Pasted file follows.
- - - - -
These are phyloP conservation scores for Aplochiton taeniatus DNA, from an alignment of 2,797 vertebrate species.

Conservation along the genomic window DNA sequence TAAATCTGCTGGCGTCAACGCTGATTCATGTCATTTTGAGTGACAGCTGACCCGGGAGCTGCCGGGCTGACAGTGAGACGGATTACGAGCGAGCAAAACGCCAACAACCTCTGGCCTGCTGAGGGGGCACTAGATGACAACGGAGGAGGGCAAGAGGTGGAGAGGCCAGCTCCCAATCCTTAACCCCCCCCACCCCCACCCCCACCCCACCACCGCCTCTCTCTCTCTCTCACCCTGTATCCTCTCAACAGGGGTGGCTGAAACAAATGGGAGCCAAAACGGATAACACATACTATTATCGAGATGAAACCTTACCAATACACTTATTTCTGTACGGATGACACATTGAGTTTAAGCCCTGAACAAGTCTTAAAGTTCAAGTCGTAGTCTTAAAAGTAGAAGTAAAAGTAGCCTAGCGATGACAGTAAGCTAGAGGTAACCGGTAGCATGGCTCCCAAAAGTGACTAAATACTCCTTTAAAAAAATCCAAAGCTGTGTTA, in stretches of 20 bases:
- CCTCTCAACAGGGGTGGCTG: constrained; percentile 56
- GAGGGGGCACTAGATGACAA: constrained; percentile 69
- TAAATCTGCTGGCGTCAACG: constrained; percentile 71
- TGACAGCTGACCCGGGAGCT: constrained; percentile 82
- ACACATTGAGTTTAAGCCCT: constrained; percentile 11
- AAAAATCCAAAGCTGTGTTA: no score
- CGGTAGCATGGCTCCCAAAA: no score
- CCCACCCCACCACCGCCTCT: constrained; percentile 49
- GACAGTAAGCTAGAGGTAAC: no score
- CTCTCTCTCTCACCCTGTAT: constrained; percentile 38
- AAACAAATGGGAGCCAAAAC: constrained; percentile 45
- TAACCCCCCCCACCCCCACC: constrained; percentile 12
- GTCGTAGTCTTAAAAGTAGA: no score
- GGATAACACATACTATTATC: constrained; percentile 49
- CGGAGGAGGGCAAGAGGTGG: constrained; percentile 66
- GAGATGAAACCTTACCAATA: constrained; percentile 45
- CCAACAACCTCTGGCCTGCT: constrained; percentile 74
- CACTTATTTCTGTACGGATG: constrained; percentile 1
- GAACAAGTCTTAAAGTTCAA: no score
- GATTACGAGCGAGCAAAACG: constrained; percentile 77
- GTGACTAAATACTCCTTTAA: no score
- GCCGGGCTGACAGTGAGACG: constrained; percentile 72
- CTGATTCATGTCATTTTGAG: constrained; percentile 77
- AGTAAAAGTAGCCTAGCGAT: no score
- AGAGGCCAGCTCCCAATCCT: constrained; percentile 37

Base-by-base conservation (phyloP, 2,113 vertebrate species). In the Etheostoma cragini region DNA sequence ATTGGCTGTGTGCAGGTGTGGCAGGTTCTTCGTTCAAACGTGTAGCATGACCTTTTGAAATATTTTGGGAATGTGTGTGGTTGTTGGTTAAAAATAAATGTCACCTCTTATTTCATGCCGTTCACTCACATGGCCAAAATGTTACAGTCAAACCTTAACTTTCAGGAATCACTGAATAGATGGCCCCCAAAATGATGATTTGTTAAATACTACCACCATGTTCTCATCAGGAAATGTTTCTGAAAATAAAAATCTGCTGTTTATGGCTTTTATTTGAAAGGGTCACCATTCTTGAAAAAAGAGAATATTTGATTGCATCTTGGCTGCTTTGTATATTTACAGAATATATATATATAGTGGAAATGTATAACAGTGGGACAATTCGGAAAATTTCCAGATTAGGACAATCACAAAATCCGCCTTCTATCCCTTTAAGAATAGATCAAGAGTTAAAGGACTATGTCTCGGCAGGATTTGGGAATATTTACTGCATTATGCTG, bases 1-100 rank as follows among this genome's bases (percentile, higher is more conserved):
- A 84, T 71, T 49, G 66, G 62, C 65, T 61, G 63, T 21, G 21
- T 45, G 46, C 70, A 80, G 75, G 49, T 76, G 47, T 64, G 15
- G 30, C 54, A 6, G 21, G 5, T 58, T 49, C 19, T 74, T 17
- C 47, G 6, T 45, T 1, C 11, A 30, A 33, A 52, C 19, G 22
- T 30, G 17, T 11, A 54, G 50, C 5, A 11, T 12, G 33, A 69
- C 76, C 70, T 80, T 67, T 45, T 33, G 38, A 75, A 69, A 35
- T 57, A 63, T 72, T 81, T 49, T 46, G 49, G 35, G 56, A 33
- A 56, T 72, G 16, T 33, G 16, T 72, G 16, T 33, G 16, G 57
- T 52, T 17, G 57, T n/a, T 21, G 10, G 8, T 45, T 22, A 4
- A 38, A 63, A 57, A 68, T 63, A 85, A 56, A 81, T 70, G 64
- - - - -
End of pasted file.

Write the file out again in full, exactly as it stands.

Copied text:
These are phyloP conservation scores for Aplochiton taeniatus DNA, from an alignment of 2,797 vertebrate species.

Conservation along the genomic window DNA sequence TAAATCTGCTGGCGTCAACGCTGATTCATGTCATTTTGAGTGACAGCTGACCCGGGAGCTGCCGGGCTGACAGTGAGACGGATTACGAGCGAGCAAAACGCCAACAACCTCTGGCCTGCTGAGGGGGCACTAGATGACAACGGAGGAGGGCAAGAGGTGGAGAGGCCAGCTCCCAATCCTTAACCCCCCCCACCCCCACCCCCACCCCACCACCGCCTCTCTCTCTCTCTCACCCTGTATCCTCTCAACAGGGGTGGCTGAAACAAATGGGAGCCAAAACGGATAACACATACTATTATCGAGATGAAACCTTACCAATACACTTATTTCTGTACGGATGACACATTGAGTTTAAGCCCTGAACAAGTCTTAAAGTTCAAGTCGTAGTCTTAAAAGTAGAAGTAAAAGTAGCCTAGCGATGACAGTAAGCTAGAGGTAACCGGTAGCATGGCTCCCAAAAGTGACTAAATACTCCTTTAAAAAAATCCAAAGCTGTGTTA, in stretches of 20 bases:
- CCTCTCAACAGGGGTGGCTG: constrained; percentile 56
- GAGGGGGCACTAGATGACAA: constrained; percentile 69
- TAAATCTGCTGGCGTCAACG: constrained; percentile 71
- TGACAGCTGACCCGGGAGCT: constrained; percentile 82
- ACACATTGAGTTTAAGCCCT: constrained; percentile 11
- AAAAATCCAAAGCTGTGTTA: no score
- CGGTAGCATGGCTCCCAAAA: no score
- CCCACCCCACCACCGCCTCT: constrained; percentile 49
- GACAGTAAGCTAGAGGTAAC: no score
- CTCTCTCTCTCACCCTGTAT: constrained; percentile 38
- AAACAAATGGGAGCCAAAAC: constrained; percentile 45
- TAACCCCCCCCACCCCCACC: constrained; percentile 12
- GTCGTAGTCTTAAAAGTAGA: no score
- GGATAACACATACTATTATC: constrained; percentile 49
- CGGAGGAGGGCAAGAGGTGG: constrained; percentile 66
- GAGATGAAACCTTACCAATA: constrained; percentile 45
- CCAACAACCTCTGGCCTGCT: constrained; percentile 74
- CACTTATTTCTGTACGGATG: constrained; percentile 1
- GAACAAGTCTTAAAGTTCAA: no score
- GATTACGAGCGAGCAAAACG: constrained; percentile 77
- GTGACTAAATACTCCTTTAA: no score
- GCCGGGCTGACAGTGAGACG: constrained; percentile 72
- CTGATTCATGTCATTTTGAG: constrained; percentile 77
- AGTAAAAGTAGCCTAGCGAT: no score
- AGAGGCCAGCTCCCAATCCT: constrained; percentile 37

Base-by-base conservation (phyloP, 2,113 vertebrate species). In the Etheostoma cragini region DNA sequence ATTGGCTGTGTGCAGGTGTGGCAGGTTCTTCGTTCAAACGTGTAGCATGACCTTTTGAAATATTTTGGGAATGTGTGTGGTTGTTGGTTAAAAATAAATGTCACCTCTTATTTCATGCCGTTCACTCACATGGCCAAAATGTTACAGTCAAACCTTAACTTTCAGGAATCACTGAATAGATGGCCCCCAAAATGATGATTTGTTAAATACTACCACCATGTTCTCATCAGGAAATGTTTCTGAAAATAAAAATCTGCTGTTTATGGCTTTTATTTGAAAGGGTCACCATTCTTGAAAAAAGAGAATATTTGATTGCATCTTGGCTGCTTTGTATATTTACAGAATATATATATATAGTGGAAATGTATAACAGTGGGACAATTCGGAAAATTTCCAGATTAGGACAATCACAAAATCCGCCTTCTATCCCTTTAAGAATAGATCAAGAGTTAAAGGACTATGTCTCGGCAGGATTTGGGAATATTTACTGCATTATGCTG, bases 1-100 rank as follows among this genome's bases (percentile, higher is more conserved):
- A 84, T 71, T 49, G 66, G 62, C 65, T 61, G 63, T 21, G 21
- T 45, G 46, C 70, A 80, G 75, G 49, T 76, G 47, T 64, G 15
- G 30, C 54, A 6, G 21, G 5, T 58, T 49, C 19, T 74, T 17
- C 47, G 6, T 45, T 1, C 11, A 30, A 33, A 52, C 19, G 22
- T 30, G 17, T 11, A 54, G 50, C 5, A 11, T 12, G 33, A 69
- C 76, C 70, T 80, T 67, T 45, T 33, G 38, A 75, A 69, A 35
- T 57, A 63, T 72, T 81, T 49, T 46, G 49, G 35, G 56, A 33
- A 56, T 72, G 16, T 33, G 16, T 72, G 16, T 33, G 16, G 57
- T 52, T 17, G 57, T n/a, T 21, G 10, G 8, T 45, T 22, A 4
- A 38, A 63, A 57, A 68, T 63, A 85, A 56, A 81, T 70, G 64